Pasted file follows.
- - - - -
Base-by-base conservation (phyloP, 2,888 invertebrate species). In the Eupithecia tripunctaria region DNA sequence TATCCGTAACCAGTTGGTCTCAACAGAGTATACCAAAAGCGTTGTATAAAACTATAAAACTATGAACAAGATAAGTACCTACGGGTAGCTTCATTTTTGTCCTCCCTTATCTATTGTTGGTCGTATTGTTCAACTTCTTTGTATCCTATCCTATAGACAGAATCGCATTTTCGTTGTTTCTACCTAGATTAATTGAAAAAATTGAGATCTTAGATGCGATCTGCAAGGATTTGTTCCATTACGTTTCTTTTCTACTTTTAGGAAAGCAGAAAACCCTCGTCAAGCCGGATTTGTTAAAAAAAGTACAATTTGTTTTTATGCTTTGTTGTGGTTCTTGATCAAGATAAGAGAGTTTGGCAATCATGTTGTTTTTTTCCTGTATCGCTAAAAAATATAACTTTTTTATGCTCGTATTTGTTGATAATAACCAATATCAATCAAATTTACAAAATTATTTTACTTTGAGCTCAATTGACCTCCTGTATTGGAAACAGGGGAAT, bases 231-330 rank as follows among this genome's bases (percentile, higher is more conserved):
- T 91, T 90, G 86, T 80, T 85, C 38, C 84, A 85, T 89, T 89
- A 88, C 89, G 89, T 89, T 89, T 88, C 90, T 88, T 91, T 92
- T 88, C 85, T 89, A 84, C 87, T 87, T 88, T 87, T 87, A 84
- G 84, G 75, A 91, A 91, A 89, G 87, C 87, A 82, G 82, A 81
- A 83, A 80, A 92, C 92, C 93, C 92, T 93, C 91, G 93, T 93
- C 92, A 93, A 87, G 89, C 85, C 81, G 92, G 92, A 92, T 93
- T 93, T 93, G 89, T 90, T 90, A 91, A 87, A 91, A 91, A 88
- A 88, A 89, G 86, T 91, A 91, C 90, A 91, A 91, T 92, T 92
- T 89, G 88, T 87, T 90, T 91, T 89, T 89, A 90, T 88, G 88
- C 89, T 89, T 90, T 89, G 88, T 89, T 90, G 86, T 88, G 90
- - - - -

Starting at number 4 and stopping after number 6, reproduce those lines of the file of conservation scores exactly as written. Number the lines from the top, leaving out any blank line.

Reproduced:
- T 88, C 85, T 89, A 84, C 87, T 87, T 88, T 87, T 87, A 84
- G 84, G 75, A 91, A 91, A 89, G 87, C 87, A 82, G 82, A 81
- A 83, A 80, A 92, C 92, C 93, C 92, T 93, C 91, G 93, T 93